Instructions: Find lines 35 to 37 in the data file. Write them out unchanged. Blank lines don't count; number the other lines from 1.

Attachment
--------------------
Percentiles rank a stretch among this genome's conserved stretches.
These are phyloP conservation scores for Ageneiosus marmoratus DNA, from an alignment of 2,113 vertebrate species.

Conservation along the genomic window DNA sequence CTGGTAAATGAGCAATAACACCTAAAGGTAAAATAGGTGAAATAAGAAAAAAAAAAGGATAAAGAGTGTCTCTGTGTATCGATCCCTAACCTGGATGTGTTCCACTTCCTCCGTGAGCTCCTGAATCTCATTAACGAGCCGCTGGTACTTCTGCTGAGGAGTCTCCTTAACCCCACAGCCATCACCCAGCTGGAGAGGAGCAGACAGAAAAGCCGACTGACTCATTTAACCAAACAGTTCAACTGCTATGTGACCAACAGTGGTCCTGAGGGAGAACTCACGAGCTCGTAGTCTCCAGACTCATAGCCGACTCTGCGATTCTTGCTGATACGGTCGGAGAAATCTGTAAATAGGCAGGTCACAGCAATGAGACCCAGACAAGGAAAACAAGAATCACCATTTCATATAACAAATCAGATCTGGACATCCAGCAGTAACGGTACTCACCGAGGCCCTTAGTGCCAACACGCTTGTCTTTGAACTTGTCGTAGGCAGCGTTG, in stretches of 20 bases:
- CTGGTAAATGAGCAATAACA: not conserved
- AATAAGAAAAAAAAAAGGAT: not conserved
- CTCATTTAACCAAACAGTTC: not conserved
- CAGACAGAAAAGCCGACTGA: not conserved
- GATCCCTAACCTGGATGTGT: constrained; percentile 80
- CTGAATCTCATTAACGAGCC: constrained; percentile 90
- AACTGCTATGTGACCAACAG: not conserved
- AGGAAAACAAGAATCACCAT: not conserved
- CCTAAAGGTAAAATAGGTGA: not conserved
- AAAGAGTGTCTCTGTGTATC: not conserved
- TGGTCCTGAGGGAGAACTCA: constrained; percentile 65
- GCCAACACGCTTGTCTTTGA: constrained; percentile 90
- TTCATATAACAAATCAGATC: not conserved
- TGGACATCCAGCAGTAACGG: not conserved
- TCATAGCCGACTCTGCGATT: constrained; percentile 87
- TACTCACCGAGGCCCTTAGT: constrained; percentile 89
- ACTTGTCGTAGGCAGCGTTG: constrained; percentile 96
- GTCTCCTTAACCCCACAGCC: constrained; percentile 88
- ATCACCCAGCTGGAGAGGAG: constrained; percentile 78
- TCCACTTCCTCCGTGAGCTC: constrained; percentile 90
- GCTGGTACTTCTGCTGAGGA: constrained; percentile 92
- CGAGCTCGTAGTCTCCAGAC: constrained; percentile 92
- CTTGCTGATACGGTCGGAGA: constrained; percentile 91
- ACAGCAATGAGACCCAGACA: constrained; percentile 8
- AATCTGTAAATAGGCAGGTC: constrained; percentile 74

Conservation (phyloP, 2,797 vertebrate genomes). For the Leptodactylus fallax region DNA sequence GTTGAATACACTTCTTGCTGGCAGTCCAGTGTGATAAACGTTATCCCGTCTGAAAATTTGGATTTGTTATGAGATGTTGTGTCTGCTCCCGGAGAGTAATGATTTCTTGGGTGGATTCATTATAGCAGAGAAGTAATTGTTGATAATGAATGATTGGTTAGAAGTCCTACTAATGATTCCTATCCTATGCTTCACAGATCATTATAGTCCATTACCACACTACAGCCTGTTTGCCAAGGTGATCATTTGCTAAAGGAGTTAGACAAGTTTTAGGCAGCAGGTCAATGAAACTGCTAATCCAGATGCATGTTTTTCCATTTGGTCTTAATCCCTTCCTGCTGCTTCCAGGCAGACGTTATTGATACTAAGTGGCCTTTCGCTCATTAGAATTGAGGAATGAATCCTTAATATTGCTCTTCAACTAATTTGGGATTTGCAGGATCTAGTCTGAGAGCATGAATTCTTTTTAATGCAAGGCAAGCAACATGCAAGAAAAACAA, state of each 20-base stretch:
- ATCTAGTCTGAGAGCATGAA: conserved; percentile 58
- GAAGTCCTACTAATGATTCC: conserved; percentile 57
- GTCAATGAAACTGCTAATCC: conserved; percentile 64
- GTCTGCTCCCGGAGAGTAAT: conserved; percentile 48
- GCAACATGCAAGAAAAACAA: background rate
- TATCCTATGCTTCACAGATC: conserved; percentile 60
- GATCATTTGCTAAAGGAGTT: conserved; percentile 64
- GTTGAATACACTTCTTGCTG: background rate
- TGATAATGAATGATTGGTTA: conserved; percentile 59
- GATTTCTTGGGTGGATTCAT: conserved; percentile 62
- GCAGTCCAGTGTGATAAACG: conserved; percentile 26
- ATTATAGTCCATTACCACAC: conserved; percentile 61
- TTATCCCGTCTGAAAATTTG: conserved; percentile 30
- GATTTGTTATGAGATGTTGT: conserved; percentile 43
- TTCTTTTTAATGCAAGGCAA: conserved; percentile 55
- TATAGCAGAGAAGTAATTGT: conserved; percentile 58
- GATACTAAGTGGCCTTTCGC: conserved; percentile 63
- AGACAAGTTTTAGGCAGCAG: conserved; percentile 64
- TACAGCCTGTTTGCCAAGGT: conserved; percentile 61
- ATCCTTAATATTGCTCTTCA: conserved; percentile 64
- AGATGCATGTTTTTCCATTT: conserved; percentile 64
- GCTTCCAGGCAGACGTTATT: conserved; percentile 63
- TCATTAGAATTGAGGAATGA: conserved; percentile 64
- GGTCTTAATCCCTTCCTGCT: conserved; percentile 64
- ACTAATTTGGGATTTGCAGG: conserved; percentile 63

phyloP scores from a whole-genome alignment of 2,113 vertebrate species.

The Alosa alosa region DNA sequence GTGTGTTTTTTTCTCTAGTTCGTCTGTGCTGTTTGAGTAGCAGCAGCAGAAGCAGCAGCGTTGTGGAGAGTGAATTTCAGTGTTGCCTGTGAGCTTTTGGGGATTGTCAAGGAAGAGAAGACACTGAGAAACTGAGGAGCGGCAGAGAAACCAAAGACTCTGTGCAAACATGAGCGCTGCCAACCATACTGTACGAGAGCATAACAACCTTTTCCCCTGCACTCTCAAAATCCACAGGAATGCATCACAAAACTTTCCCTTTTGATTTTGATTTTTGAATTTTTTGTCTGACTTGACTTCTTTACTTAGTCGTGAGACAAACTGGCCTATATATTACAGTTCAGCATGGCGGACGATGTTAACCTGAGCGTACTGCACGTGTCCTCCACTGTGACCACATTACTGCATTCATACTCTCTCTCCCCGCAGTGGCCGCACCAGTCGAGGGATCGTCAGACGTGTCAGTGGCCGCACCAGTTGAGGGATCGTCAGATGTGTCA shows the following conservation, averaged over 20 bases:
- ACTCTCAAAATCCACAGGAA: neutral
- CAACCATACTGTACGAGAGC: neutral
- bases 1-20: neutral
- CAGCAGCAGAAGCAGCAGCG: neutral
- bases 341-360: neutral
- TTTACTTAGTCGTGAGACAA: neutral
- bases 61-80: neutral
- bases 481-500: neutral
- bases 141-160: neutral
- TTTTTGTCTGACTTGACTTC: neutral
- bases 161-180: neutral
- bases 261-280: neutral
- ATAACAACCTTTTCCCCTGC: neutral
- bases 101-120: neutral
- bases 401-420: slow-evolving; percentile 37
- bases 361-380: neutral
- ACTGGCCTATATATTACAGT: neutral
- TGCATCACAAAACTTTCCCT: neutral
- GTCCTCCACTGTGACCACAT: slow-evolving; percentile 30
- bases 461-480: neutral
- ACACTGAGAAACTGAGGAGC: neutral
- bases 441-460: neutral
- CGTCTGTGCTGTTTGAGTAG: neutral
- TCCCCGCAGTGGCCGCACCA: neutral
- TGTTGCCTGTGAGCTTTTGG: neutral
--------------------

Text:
- TATCCTATGCTTCACAGATC: conserved; percentile 60
- GATCATTTGCTAAAGGAGTT: conserved; percentile 64
- GTTGAATACACTTCTTGCTG: background rate